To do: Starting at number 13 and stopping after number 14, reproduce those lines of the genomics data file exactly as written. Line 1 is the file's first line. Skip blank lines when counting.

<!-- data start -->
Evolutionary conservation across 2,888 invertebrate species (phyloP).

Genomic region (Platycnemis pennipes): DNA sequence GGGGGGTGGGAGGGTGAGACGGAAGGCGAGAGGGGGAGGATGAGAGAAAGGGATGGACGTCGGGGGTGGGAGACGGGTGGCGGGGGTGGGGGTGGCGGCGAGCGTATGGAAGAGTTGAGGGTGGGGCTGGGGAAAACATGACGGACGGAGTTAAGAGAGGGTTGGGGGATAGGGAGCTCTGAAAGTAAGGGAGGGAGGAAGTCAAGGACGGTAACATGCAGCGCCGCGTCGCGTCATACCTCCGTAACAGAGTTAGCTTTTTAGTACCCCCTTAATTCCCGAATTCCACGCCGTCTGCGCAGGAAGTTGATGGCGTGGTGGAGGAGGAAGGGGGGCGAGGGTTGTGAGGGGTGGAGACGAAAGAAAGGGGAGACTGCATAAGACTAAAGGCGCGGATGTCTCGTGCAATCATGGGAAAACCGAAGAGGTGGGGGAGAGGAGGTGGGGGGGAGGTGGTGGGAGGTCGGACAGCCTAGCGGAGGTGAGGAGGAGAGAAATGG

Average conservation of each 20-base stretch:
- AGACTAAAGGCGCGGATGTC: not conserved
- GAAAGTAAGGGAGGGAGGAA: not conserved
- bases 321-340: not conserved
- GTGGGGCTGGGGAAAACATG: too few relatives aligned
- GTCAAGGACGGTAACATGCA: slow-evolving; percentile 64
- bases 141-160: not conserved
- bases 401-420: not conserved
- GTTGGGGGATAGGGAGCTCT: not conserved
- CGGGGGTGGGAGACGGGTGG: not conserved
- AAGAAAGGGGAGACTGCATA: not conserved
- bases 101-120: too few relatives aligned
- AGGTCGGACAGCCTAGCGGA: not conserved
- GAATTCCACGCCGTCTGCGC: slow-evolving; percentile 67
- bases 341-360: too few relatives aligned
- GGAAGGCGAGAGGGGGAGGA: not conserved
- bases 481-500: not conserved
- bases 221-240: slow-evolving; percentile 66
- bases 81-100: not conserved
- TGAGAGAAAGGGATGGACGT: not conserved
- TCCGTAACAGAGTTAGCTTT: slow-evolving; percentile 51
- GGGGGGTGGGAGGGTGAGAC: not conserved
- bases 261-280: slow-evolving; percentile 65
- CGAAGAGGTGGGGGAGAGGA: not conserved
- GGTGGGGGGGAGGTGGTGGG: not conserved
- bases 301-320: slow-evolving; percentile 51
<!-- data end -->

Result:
- AAGAAAGGGGAGACTGCATA: not conserved
- bases 101-120: too few relatives aligned